President Donald Trump has pointed to a Texas man's dubious claims of widespread voter fraud to support his own groundless arguments
AUSTIN, Texas — President Donald Trump has pressed his widely debunked claims of massive voter fraud by encouraging the work of a Texas man who has offered no evidence to support his claim that millions of people illegally voted in the 2016 election.
Trump tweeted on Friday: "Look forward to seeing the final results of VoteStand. Gregg Phillips and crew say at least 3,000,000 votes were illegal. We must do better!"
The tweet came less than an hour after a CNN interview with Phillips, who has refused to substantiate his claims since he made them days after the November election.
Phillips tweeted that a Houston-based group, True the Vote, "will lead the analysis" of widespread voter fraud. But the founder of that group said Friday it has not confirmed that millions voted illegally.
Here's more about the man Trump is cheering on, and about True the Vote.
WHO IS PHILLIPS?
Phillips is a former Texas state official whose brief stint as deputy executive director at the Texas Health and Human Services Commission drew media scrutiny over privatization efforts. He went on to found AutoGov, a health care software contractor whose clients include state governments, and created a mobile app called VoteStand that allows people to report suspicious voting activity.
Phillips also previously worked as a state health official in Mississippi, resigning under fire from lawmakers. A state panel concluded that he stepped down as executive director of the Mississippi's Department of Human Services on the same day he went to work for a company that he had given a state contract.
"Mr. Phillips's actions create the appearance of impropriety, facilitating an erosion of the public trust," according to the panel's 1995 report.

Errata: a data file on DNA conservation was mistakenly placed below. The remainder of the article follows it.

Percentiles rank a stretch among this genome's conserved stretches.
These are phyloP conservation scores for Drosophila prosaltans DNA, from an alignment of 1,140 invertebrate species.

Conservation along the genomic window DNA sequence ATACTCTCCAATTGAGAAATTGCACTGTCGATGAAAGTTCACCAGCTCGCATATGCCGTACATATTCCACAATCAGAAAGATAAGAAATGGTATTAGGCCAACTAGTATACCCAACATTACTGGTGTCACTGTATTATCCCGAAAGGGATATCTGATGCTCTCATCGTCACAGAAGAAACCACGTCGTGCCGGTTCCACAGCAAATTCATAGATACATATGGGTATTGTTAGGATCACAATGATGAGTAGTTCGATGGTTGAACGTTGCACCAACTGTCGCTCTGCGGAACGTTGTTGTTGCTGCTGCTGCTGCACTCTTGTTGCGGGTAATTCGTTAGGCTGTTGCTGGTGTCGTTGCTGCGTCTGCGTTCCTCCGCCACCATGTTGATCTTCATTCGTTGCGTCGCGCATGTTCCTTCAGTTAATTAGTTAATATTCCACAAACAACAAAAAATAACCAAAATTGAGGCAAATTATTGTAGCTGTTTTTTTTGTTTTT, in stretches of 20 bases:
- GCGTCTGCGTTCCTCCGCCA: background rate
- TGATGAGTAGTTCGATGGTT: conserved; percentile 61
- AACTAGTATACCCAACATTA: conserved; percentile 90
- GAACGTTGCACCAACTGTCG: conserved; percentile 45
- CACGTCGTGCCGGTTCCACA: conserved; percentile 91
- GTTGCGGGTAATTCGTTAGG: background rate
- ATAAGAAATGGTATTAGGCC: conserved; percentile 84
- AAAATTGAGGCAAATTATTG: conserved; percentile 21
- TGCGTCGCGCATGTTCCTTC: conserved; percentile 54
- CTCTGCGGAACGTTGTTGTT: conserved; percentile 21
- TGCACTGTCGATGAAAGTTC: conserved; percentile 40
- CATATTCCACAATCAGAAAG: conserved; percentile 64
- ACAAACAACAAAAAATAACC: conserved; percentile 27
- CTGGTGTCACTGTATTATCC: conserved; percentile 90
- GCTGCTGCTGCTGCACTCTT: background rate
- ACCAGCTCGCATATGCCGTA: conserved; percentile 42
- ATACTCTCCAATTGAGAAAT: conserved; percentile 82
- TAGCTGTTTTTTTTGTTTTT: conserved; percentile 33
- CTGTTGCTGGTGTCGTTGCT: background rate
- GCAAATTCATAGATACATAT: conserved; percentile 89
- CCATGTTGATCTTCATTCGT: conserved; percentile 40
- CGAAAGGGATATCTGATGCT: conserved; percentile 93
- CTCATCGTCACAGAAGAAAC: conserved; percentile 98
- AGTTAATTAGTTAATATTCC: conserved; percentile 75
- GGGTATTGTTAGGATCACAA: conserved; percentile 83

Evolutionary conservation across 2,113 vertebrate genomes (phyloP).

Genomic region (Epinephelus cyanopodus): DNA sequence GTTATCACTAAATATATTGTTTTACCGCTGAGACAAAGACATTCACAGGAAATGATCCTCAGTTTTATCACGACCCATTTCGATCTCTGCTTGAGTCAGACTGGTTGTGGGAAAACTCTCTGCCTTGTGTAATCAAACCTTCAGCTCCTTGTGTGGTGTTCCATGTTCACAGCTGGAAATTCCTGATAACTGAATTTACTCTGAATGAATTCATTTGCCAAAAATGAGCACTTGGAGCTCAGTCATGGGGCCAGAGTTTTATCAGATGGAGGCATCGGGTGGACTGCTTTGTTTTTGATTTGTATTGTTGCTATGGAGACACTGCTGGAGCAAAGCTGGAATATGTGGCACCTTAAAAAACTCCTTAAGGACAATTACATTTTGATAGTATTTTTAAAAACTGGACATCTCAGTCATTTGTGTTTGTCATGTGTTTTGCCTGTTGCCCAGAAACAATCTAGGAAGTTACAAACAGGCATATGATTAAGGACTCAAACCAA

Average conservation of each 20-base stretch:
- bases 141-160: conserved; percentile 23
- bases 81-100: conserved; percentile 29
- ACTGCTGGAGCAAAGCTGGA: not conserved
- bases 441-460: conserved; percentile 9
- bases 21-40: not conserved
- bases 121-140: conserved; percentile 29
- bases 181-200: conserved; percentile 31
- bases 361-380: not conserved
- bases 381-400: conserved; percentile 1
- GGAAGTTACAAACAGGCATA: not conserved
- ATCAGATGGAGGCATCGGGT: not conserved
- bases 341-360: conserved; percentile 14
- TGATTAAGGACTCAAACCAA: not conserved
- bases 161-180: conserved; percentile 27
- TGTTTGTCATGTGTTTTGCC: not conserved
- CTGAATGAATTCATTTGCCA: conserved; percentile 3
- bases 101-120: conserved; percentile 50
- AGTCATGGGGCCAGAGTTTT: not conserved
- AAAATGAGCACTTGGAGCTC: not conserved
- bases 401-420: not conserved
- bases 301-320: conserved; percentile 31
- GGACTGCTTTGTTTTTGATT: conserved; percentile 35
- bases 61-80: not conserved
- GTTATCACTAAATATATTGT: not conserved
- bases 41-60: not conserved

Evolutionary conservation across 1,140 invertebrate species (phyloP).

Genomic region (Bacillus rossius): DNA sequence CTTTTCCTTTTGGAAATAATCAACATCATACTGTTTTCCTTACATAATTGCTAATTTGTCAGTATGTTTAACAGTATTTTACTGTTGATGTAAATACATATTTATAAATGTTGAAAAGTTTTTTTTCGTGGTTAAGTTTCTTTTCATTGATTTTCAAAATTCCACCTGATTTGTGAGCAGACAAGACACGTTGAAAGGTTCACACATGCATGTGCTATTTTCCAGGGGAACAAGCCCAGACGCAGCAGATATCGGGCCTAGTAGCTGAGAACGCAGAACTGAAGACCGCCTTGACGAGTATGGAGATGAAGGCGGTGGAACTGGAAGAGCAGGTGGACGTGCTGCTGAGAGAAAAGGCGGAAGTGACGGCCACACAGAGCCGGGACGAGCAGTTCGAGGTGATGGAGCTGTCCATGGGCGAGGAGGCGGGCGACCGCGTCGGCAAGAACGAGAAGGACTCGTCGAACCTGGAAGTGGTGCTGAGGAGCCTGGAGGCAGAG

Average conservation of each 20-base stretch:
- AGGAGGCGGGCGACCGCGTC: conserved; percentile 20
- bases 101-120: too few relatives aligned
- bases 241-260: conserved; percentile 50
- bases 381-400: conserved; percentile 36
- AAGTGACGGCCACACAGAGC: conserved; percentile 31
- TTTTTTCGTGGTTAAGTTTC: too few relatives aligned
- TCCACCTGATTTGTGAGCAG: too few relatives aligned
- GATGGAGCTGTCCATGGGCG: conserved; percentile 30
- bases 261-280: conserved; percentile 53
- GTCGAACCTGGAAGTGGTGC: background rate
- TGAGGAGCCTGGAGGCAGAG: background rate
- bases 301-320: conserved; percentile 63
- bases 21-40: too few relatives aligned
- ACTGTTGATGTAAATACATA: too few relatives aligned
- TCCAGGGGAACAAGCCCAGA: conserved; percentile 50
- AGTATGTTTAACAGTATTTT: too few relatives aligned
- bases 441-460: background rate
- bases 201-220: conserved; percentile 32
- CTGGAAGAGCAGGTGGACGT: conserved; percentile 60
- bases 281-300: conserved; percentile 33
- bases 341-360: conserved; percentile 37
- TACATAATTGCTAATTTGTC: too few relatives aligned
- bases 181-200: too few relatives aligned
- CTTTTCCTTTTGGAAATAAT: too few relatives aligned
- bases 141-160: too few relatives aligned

After the 2016 election, Phillips tweeted that his "completed analysis" of voter registrations concluded that the "number of non-citizen votes exceeded 3 million." He has rebuffed media requests for evidence, saying since Nov. 15 that he would release it broadly to the public, but he hasn't. He suggested Friday that he might do so in a few more months.
Upset that Democrat Hillary Clinton defeated him in the popular vote, Trump has repeatedly blamed that result on illegally cast or counted votes but offered no substantiation. All 50 states and the District of Columbia have completed their election results with no reports of the kind of widespread fraud that Trump alleges.
WHAT ABOUT TRUE THE VOTE?
Phillips is a board member of True the Vote, a conservative group that has challenged the validity of voter rolls in numerous states. Tax records from 2014 show the group reported raising nearly $1.2 million and having an estimated 50,000 volunteers.
It was founded by Catherine Engelbrecht, who also started the tea party group the King Street Patriots. That organization drew national attention in 2010 after sending hundreds of observers to Houston-area polling stations, spurring complaints of intimidation from minority rights groups.
Engelbrecht said Friday that she believes millions of people illegally voted in the last election but also acknowledged "there is no way to confirm that at this point." She said the group still lacks voter files from many states but hopes to begin releasing findings by late spring.
King Street Patriots is in a legal battle over Democratic efforts to release the identity of its donors. The case is set to go before the Texas Supreme Court next month.
White House press secretary Sean Spicer said this week that Trump will take executive action to launch an investigation into voting fraud. The Republican who leads the House Oversight Committee, Rep. Jason Chaffetz of Utah, said he's seen no evidence of fraud in the 2016 election and his committee will not investigate it. Chaffetz, however, said Trump is free to order the Justice Department to investigate the issue.
Follow Paul J. Weber on Twitter: www.twitter.com/pauljweber